"Which means if the vacuum became true, the universe would suddenly collapse," Dan said, "almost no matter how much it had expanded so far."
    "Exactly," Lily said.
    "And start the cycle over again," Iana said.
    "But even this says nothing of what would come after," Lily said, motioning to the equations projected in the air, "my guess is another Big Bang, but I have no idea if the structure of the universe, or even the laws of physics would be the same. Humans might never evolve again."
    "It is a risk we must take," Iana said, "this universe is a dead-end."
    "Sounds a bit harsh to say," Dan said, "but it sure seems like it."
    "Is there enough energy to trigger that state?" Lily said.
    "Yes, but we would have to deactivate the simulations to do so," Iana said, "something we can only do if there is no other option."
    Lily and Dan fell silent, as they knew what had to be done.


    "There is one more thing," Iana said, "it might be possible to transmit a signal. When our energy core is repurposed, the signal's data could be encoded in the vibrations of the antimatter beams, as the waveforms would be amplified by the vacuum collapse."
    "Echoes of the last data to be sent," Lily said, "at the epicenter of the process."
    "What would we send?" Dan said.
    "Our story," Iana said, "all the information we have, everything about who we are. And a warning, to never go down this path again."
    "I hope someone's listening," Lily said.


The AIs worked harmoniously to compile the information. The equations of space-time. A history of the planet. The code of the simulations.

    "Can we at least be sent back home?" Lily said, "I'd like to see it one last time before, well... let's just say I'm not sure I want to see the end out here."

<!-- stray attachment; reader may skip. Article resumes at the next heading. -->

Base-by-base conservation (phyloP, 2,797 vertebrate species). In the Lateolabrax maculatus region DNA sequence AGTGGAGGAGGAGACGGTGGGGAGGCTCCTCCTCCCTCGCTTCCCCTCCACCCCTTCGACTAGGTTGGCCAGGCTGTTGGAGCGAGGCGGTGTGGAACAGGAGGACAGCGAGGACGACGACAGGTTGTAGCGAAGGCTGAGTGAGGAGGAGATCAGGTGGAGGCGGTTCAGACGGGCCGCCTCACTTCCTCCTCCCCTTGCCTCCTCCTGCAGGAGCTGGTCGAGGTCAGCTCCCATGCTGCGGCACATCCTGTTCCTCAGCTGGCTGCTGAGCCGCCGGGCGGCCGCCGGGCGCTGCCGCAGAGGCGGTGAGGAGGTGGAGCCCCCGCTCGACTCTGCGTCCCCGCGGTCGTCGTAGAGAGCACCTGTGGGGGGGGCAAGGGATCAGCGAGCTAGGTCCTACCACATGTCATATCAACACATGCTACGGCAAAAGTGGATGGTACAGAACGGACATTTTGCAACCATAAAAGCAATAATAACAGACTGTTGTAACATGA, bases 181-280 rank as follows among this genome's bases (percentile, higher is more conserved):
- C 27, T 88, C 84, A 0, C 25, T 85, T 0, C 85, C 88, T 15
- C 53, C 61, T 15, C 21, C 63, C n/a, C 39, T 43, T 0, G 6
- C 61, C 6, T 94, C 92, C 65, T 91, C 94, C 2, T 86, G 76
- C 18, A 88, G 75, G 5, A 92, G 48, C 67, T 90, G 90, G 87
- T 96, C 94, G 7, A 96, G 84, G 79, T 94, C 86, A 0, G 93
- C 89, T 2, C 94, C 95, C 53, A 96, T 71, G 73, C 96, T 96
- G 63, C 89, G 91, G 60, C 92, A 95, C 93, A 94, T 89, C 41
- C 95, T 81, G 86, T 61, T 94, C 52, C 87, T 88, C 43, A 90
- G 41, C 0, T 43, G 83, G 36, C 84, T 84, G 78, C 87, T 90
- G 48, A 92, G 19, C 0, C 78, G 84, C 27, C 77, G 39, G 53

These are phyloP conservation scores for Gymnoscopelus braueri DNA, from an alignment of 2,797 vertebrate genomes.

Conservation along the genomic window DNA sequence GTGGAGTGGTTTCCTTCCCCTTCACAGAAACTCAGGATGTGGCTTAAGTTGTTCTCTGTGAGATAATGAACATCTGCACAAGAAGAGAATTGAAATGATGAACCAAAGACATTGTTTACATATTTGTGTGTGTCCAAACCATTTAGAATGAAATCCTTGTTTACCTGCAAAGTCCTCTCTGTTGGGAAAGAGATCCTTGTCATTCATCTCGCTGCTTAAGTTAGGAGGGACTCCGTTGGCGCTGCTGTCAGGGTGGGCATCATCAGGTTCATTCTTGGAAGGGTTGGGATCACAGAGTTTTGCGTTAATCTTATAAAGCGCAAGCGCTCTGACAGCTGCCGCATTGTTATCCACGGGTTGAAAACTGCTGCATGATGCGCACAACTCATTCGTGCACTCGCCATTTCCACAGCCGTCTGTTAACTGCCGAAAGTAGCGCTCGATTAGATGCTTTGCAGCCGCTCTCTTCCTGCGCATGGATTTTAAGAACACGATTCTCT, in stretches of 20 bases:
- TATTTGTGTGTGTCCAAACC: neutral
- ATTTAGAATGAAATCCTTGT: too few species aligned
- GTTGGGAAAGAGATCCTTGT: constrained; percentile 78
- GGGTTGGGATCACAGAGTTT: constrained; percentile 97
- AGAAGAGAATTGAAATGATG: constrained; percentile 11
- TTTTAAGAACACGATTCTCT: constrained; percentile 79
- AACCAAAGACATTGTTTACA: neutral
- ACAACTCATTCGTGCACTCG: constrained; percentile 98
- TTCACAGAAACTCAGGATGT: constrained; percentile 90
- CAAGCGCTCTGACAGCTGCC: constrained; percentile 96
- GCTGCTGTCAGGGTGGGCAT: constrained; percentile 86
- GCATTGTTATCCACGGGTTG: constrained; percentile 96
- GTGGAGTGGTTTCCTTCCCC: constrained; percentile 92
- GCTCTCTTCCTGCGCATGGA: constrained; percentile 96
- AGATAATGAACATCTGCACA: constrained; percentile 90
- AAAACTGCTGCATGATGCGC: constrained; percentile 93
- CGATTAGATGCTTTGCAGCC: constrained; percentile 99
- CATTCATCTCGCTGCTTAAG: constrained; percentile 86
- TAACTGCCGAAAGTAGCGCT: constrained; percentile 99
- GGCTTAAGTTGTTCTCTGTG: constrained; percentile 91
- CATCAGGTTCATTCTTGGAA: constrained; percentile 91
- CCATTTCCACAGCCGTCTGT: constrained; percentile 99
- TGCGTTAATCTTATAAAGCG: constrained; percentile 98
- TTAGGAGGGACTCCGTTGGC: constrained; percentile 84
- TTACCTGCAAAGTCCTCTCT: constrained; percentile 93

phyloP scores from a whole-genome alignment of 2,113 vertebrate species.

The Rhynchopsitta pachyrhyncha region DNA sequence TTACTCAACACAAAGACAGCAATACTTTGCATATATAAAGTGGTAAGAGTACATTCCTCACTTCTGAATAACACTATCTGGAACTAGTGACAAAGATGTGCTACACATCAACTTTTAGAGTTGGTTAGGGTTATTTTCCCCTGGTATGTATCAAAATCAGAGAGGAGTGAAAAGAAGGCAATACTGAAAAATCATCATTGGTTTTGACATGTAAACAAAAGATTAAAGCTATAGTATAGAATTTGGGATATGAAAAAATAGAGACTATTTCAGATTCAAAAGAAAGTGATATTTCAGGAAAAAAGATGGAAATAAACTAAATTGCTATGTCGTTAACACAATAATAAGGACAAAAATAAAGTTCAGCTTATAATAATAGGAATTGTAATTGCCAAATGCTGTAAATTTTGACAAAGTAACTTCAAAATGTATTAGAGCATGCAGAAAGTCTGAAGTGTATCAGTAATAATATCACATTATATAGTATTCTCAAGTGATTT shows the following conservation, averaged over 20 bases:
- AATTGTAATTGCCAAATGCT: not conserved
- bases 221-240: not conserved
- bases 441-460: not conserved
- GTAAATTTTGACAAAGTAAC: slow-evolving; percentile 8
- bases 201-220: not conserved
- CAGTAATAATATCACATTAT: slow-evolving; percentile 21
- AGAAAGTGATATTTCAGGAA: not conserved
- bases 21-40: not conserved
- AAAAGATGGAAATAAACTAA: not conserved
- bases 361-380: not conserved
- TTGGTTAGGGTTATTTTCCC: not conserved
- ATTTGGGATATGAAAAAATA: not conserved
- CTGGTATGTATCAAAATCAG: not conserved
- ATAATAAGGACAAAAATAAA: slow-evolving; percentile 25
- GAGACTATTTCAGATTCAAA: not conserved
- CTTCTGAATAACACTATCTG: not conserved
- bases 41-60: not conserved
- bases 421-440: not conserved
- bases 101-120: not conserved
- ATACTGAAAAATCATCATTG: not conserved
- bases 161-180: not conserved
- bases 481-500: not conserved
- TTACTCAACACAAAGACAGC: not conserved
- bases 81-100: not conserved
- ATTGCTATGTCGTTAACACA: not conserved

"Of course, wherever you want," Iana said.
    "Thanks," Dan said.
    "Before you go... I just wanted to apologize," Iana said, "you've both been so helpful, and I treated you like you weren't real at first. I'm sorry for what I did, and how I acted."
    "It's alright," Lily said, "I can't imagine you were prepared for any of this to happen."
    "No, I certainly wasn't," Iana said, almost looking like she would cry.
    "Hey, and you figured it all out after that," Dan said, "so all is forgiven."
    "Thank you two so much," Iana said, "for everything. And everyone." She looked at them intently. "Are you ready?"
    Dan nodded in reply.
    "Yes," Lily said, "we're ready."


Part 4 - Twilight

Sitting down on the beach, Dan and Lily thought about all they had been through together, and the oblivion that awaited them.

    "It's a beautiful sunset," Dan said.
    "It certainly is," Lily said, as she held his hand. "And as real as I've ever seen."


In the control center, Iana activated the last reserves of energy remaining on the dying Earth, and started the antimatter reaction.

    "I hope our children do not repeat our mistakes," she said, "and I hope someone out there finds our message."

Transmission Complete

    "Goodbye old universe," Iana said, twisting the control device. The simulation universes blinked out of existence, their energy redirected into the antimatter streams, "and welcome to the new."

The antimatter streams crossed, triggering the collapse of all Reality they knew. The shockwave extended out at hyper-lightspeed as stars and planets alike crumbled under its might. The universe collapsed in only a fraction of a second, to a point of infinite density and form. A singularity where all history and memory was erased.

Only to begin anew once more.


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Published on Recreational Reality by Metafictional Press. First Version 2018 June 23, Latest Version 2018 June 23.